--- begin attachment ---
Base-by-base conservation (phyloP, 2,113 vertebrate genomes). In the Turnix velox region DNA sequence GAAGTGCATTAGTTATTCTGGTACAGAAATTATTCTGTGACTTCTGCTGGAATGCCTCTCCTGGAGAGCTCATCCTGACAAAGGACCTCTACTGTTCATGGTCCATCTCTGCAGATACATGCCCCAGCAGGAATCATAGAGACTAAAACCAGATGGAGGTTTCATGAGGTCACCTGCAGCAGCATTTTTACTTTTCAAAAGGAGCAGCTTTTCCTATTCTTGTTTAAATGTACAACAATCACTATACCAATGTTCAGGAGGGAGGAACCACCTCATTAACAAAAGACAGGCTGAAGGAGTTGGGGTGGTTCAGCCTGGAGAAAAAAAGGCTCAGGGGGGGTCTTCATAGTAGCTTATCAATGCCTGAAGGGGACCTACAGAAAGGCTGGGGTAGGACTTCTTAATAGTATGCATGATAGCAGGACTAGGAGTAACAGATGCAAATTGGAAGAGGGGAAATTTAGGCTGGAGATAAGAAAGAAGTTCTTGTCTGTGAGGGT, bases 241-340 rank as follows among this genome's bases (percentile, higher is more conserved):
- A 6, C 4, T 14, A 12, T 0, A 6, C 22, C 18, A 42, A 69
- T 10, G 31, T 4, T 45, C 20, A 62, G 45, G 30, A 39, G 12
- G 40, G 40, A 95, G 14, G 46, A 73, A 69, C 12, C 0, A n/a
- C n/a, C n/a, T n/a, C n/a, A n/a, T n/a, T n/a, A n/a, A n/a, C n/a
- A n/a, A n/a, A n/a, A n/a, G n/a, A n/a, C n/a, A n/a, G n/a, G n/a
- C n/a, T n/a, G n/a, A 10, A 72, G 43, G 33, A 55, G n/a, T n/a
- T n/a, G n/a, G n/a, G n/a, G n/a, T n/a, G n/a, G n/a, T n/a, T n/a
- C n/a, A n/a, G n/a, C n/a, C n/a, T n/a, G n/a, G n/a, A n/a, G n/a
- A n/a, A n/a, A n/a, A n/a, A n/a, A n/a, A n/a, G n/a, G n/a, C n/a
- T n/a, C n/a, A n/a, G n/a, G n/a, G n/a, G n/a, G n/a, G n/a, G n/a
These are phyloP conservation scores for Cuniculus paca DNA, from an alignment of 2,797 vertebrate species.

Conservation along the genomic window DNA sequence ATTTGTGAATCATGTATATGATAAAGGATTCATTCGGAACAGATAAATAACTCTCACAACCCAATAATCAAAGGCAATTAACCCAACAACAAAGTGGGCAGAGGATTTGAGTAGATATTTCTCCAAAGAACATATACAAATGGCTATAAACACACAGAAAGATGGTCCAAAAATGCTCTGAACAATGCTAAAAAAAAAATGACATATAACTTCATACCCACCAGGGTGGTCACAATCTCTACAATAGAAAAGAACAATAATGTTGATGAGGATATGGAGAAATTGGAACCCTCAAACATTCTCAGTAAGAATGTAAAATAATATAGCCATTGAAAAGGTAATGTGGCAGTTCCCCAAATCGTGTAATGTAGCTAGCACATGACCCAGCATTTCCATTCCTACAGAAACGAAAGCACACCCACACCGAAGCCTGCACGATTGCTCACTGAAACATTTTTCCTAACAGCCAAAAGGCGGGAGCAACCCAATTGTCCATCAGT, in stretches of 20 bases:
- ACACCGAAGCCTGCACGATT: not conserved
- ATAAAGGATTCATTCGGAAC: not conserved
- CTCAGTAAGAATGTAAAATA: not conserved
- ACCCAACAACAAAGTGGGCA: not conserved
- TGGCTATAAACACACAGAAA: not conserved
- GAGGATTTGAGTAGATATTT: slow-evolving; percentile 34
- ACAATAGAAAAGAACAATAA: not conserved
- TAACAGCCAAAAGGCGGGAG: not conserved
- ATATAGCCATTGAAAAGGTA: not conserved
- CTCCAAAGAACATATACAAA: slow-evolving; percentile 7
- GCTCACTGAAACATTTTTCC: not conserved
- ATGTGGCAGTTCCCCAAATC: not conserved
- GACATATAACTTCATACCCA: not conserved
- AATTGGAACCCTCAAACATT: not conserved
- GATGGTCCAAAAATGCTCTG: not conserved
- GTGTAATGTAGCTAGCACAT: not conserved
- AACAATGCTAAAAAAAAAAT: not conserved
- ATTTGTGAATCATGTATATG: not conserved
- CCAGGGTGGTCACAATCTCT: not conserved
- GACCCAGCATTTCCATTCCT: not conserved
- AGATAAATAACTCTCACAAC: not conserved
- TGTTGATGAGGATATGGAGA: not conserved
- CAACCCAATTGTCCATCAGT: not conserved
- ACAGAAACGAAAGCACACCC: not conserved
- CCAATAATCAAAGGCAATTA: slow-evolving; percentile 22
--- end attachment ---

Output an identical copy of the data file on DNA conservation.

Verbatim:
Base-by-base conservation (phyloP, 2,113 vertebrate genomes). In the Turnix velox region DNA sequence GAAGTGCATTAGTTATTCTGGTACAGAAATTATTCTGTGACTTCTGCTGGAATGCCTCTCCTGGAGAGCTCATCCTGACAAAGGACCTCTACTGTTCATGGTCCATCTCTGCAGATACATGCCCCAGCAGGAATCATAGAGACTAAAACCAGATGGAGGTTTCATGAGGTCACCTGCAGCAGCATTTTTACTTTTCAAAAGGAGCAGCTTTTCCTATTCTTGTTTAAATGTACAACAATCACTATACCAATGTTCAGGAGGGAGGAACCACCTCATTAACAAAAGACAGGCTGAAGGAGTTGGGGTGGTTCAGCCTGGAGAAAAAAAGGCTCAGGGGGGGTCTTCATAGTAGCTTATCAATGCCTGAAGGGGACCTACAGAAAGGCTGGGGTAGGACTTCTTAATAGTATGCATGATAGCAGGACTAGGAGTAACAGATGCAAATTGGAAGAGGGGAAATTTAGGCTGGAGATAAGAAAGAAGTTCTTGTCTGTGAGGGT, bases 241-340 rank as follows among this genome's bases (percentile, higher is more conserved):
- A 6, C 4, T 14, A 12, T 0, A 6, C 22, C 18, A 42, A 69
- T 10, G 31, T 4, T 45, C 20, A 62, G 45, G 30, A 39, G 12
- G 40, G 40, A 95, G 14, G 46, A 73, A 69, C 12, C 0, A n/a
- C n/a, C n/a, T n/a, C n/a, A n/a, T n/a, T n/a, A n/a, A n/a, C n/a
- A n/a, A n/a, A n/a, A n/a, G n/a, A n/a, C n/a, A n/a, G n/a, G n/a
- C n/a, T n/a, G n/a, A 10, A 72, G 43, G 33, A 55, G n/a, T n/a
- T n/a, G n/a, G n/a, G n/a, G n/a, T n/a, G n/a, G n/a, T n/a, T n/a
- C n/a, A n/a, G n/a, C n/a, C n/a, T n/a, G n/a, G n/a, A n/a, G n/a
- A n/a, A n/a, A n/a, A n/a, A n/a, A n/a, A n/a, G n/a, G n/a, C n/a
- T n/a, C n/a, A n/a, G n/a, G n/a, G n/a, G n/a, G n/a, G n/a, G n/a
These are phyloP conservation scores for Cuniculus paca DNA, from an alignment of 2,797 vertebrate species.

Conservation along the genomic window DNA sequence ATTTGTGAATCATGTATATGATAAAGGATTCATTCGGAACAGATAAATAACTCTCACAACCCAATAATCAAAGGCAATTAACCCAACAACAAAGTGGGCAGAGGATTTGAGTAGATATTTCTCCAAAGAACATATACAAATGGCTATAAACACACAGAAAGATGGTCCAAAAATGCTCTGAACAATGCTAAAAAAAAAATGACATATAACTTCATACCCACCAGGGTGGTCACAATCTCTACAATAGAAAAGAACAATAATGTTGATGAGGATATGGAGAAATTGGAACCCTCAAACATTCTCAGTAAGAATGTAAAATAATATAGCCATTGAAAAGGTAATGTGGCAGTTCCCCAAATCGTGTAATGTAGCTAGCACATGACCCAGCATTTCCATTCCTACAGAAACGAAAGCACACCCACACCGAAGCCTGCACGATTGCTCACTGAAACATTTTTCCTAACAGCCAAAAGGCGGGAGCAACCCAATTGTCCATCAGT, in stretches of 20 bases:
- ACACCGAAGCCTGCACGATT: not conserved
- ATAAAGGATTCATTCGGAAC: not conserved
- CTCAGTAAGAATGTAAAATA: not conserved
- ACCCAACAACAAAGTGGGCA: not conserved
- TGGCTATAAACACACAGAAA: not conserved
- GAGGATTTGAGTAGATATTT: slow-evolving; percentile 34
- ACAATAGAAAAGAACAATAA: not conserved
- TAACAGCCAAAAGGCGGGAG: not conserved
- ATATAGCCATTGAAAAGGTA: not conserved
- CTCCAAAGAACATATACAAA: slow-evolving; percentile 7
- GCTCACTGAAACATTTTTCC: not conserved
- ATGTGGCAGTTCCCCAAATC: not conserved
- GACATATAACTTCATACCCA: not conserved
- AATTGGAACCCTCAAACATT: not conserved
- GATGGTCCAAAAATGCTCTG: not conserved
- GTGTAATGTAGCTAGCACAT: not conserved
- AACAATGCTAAAAAAAAAAT: not conserved
- ATTTGTGAATCATGTATATG: not conserved
- CCAGGGTGGTCACAATCTCT: not conserved
- GACCCAGCATTTCCATTCCT: not conserved
- AGATAAATAACTCTCACAAC: not conserved
- TGTTGATGAGGATATGGAGA: not conserved
- CAACCCAATTGTCCATCAGT: not conserved
- ACAGAAACGAAAGCACACCC: not conserved
- CCAATAATCAAAGGCAATTA: slow-evolving; percentile 22